“A lot of times, it feels like security is working at a different institution than some of the curators or higher-up people,” said Bjork, who has been with the museum for almost four years. “The union campaign has allowed me to actually work with people from other departments in a way that I didn’t necessarily even get to do in the Guarding The Art show because we’re actually organizing—like, collaborating together.”

The Baltimore Museum of Art workers’ demands include “job security, fair and livable wages, staff advancement for all,” as well as more involvement in decision making, more administrative accountability, and “manageable workloads that sustain safe working conditions and a healthy lifestyle.” They also want their union to be a wall-to-wall union that includes all of the museum’s workers, including security.

“It’s really important for us to have a wall-to-wall organizing unit, because that would allow there not to be a divide between different departments,” Bjork said. “One thing that we found is that we all had a lot of the same issues or problems at the museum, because a lot of the issues here are systemic, like at any big institution.”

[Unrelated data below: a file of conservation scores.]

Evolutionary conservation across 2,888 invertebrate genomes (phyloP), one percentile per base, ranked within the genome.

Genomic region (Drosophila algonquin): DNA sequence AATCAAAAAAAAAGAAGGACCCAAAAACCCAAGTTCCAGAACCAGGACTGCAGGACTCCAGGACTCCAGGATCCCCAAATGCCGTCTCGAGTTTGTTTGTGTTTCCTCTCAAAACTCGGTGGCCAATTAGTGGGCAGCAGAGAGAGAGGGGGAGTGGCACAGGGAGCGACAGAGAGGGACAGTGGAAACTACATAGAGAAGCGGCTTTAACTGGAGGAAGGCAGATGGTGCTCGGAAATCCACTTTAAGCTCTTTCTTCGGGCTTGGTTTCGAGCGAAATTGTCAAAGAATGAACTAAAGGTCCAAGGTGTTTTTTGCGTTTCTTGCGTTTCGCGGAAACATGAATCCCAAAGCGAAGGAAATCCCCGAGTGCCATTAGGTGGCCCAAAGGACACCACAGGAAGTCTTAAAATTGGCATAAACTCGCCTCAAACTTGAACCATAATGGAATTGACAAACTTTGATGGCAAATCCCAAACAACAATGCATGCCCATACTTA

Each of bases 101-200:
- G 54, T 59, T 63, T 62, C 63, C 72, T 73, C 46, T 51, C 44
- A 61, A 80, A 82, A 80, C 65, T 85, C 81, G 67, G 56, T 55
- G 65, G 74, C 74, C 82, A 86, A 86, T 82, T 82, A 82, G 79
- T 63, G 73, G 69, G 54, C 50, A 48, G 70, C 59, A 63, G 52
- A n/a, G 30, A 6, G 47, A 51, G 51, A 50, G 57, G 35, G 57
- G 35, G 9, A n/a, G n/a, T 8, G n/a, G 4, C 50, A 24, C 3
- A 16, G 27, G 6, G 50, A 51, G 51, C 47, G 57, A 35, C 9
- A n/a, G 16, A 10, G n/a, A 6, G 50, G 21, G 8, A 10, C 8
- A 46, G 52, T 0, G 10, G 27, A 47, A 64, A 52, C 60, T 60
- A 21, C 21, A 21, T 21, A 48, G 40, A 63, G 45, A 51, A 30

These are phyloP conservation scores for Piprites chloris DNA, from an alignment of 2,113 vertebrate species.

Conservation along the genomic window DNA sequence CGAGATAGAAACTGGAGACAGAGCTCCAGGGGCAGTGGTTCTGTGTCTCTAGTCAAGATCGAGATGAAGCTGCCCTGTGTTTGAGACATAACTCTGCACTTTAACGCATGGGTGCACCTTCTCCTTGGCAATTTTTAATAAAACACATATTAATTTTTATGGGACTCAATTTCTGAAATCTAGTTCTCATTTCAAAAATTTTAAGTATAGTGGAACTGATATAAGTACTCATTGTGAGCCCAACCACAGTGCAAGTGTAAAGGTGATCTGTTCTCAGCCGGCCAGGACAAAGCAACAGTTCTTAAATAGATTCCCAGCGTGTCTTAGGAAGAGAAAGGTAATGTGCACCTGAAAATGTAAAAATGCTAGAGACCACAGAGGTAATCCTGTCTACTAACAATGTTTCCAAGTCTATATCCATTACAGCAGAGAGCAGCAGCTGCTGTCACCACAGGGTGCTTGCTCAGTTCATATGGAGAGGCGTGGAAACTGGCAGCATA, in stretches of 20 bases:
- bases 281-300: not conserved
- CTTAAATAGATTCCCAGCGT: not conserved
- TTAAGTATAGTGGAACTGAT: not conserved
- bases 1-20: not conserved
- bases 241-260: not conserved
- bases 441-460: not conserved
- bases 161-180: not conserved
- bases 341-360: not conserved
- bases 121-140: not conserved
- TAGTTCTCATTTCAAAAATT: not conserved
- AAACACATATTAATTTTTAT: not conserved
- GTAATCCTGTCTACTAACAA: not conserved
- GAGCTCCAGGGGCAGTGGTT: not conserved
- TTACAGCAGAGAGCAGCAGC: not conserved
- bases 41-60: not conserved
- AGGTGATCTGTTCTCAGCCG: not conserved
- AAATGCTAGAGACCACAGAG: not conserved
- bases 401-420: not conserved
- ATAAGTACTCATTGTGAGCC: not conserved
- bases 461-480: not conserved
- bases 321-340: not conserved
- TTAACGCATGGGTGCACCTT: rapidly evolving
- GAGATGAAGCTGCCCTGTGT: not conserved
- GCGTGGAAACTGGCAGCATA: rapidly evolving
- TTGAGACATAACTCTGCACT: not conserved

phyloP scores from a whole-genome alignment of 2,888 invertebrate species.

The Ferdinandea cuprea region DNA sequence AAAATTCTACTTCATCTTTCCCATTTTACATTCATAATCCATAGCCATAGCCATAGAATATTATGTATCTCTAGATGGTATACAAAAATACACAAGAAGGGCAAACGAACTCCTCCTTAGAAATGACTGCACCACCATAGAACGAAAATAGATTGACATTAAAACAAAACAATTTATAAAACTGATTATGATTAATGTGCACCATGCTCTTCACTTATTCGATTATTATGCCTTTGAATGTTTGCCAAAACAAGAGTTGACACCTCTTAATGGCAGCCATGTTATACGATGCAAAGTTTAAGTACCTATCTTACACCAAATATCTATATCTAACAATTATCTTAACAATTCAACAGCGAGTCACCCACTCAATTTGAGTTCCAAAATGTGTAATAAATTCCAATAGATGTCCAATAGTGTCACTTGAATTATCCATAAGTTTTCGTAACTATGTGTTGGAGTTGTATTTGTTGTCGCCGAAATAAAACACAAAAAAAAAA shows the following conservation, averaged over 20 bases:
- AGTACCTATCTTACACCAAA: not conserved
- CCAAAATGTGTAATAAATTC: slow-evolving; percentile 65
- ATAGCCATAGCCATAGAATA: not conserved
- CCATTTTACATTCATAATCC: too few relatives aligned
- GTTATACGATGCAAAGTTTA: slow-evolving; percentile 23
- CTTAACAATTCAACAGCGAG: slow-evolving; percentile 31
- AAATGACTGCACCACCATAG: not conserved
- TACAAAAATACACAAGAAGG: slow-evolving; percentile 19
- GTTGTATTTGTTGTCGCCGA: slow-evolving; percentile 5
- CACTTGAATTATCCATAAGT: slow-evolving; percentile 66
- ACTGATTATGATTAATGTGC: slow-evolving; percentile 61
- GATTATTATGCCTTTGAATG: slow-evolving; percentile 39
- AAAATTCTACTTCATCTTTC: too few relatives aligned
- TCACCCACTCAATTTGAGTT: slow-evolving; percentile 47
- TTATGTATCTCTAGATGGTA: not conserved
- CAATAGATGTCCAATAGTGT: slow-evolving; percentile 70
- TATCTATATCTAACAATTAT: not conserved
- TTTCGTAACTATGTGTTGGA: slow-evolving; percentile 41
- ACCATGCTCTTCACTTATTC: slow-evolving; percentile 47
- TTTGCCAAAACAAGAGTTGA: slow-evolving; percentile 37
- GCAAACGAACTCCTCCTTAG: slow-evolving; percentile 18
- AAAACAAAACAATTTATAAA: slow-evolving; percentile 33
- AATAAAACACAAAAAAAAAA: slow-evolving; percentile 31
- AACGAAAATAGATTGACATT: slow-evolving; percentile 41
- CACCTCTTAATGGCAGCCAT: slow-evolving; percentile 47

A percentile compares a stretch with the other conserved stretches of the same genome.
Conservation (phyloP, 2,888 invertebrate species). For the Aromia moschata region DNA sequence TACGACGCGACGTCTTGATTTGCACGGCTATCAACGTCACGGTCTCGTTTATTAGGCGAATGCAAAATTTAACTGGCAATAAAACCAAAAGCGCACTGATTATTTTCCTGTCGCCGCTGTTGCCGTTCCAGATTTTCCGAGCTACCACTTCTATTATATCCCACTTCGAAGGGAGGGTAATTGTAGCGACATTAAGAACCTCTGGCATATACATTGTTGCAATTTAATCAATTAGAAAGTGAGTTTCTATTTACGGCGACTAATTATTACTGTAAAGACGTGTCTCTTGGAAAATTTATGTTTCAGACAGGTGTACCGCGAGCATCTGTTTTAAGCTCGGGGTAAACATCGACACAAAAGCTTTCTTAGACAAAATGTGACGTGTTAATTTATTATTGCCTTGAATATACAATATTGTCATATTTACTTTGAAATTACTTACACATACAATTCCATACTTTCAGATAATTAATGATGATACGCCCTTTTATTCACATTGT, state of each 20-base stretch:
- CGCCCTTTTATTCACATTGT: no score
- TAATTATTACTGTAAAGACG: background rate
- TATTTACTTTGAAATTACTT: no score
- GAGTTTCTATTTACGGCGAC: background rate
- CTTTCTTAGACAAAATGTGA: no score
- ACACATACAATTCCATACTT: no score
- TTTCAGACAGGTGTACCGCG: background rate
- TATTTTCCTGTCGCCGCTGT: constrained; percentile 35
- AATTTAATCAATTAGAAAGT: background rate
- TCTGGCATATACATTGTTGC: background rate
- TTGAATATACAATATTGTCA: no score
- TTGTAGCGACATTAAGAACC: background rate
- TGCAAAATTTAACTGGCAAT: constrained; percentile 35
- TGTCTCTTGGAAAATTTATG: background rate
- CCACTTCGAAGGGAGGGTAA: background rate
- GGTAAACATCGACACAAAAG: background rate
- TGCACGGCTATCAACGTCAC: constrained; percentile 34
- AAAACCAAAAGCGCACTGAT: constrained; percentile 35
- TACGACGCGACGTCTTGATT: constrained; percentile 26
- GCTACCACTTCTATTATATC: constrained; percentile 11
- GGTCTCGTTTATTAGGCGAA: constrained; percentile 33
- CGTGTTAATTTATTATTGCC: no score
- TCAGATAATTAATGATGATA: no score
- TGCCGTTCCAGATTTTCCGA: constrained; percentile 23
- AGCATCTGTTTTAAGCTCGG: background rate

Security Officer Micah Murphy, who joined the BMA after the union drive began but quickly signed a card, stressed the importance of security being part of the union.
“We want all the employees—all the eligible employees—to be in one bargaining unit,” Murphy told Battleground Baltimore. “I mean, to me, it would be absurd to have a union without the security guards. We’re the largest department, from what I understand, and we are not the most privileged department—let me put it that way.”

Tuesday’s demonstration occurred at the same time as the press preview of Guarding The Art, an exhibition that has already received a great deal of positive national press due to its unique, worker-focused concept.